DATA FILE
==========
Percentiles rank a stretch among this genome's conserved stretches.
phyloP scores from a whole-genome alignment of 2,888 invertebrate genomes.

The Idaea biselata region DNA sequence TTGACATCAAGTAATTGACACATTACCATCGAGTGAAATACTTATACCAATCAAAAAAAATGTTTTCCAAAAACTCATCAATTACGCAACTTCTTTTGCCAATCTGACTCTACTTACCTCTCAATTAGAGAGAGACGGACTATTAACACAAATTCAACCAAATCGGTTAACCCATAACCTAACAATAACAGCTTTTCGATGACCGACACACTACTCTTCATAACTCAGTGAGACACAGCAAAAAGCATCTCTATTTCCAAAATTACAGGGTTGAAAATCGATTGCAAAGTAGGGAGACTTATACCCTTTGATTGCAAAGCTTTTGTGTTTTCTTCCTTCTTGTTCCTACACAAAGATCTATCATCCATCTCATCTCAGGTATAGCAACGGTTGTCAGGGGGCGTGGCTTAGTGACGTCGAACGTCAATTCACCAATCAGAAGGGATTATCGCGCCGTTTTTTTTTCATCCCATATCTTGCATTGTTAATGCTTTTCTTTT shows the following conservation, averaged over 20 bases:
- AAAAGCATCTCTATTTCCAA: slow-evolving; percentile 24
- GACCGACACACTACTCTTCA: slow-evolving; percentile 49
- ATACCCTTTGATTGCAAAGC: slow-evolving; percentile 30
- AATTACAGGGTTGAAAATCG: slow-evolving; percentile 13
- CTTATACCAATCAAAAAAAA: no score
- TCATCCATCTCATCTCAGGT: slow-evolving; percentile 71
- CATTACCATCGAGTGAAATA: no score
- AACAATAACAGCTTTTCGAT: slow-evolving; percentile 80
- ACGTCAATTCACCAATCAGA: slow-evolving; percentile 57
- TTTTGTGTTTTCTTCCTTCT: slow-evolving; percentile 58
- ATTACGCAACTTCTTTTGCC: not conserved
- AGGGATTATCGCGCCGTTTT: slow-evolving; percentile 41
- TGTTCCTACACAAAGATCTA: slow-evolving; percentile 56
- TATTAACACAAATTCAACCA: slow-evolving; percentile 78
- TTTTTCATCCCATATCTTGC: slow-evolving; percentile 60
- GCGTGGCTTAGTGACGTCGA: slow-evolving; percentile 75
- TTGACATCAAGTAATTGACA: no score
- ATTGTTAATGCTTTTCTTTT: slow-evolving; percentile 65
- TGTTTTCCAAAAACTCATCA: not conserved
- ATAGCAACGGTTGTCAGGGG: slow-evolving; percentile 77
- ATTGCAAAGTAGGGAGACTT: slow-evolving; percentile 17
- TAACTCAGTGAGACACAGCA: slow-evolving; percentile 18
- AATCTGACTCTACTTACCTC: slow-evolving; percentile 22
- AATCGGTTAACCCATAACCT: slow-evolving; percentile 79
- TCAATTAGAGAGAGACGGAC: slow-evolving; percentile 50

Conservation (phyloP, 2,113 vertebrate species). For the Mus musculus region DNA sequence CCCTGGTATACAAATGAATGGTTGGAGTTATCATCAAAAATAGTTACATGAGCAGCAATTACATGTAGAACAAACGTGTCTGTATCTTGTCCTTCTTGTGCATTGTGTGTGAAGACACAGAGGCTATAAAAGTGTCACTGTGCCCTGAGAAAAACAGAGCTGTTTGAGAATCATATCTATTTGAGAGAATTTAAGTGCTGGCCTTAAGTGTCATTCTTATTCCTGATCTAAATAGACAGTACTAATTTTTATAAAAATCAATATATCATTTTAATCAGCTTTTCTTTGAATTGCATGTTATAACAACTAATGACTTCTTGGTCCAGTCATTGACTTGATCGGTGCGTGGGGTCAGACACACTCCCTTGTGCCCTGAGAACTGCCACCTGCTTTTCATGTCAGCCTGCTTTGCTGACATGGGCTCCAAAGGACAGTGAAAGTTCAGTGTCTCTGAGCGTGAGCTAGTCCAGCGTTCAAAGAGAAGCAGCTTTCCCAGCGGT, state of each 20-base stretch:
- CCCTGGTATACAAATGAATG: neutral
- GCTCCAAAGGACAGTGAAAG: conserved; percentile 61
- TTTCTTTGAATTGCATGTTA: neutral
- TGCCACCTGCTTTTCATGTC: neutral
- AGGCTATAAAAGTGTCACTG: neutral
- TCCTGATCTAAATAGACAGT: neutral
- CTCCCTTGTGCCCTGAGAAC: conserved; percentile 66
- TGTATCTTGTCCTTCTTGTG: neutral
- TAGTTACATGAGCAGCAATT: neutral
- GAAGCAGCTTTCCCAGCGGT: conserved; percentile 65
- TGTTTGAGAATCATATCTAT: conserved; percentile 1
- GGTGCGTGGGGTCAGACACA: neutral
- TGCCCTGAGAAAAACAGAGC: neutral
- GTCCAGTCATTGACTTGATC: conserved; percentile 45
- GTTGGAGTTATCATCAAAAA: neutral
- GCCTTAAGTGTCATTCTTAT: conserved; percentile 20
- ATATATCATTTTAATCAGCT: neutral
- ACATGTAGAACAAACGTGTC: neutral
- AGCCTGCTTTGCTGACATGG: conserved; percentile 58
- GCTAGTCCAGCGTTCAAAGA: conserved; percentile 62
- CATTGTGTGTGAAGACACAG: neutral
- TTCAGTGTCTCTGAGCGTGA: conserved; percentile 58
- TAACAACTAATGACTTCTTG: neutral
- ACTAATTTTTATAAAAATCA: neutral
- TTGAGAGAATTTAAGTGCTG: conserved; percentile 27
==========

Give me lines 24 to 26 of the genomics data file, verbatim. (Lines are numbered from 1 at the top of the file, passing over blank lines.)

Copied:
- ATTGCAAAGTAGGGAGACTT: slow-evolving; percentile 17
- TAACTCAGTGAGACACAGCA: slow-evolving; percentile 18
- AATCTGACTCTACTTACCTC: slow-evolving; percentile 22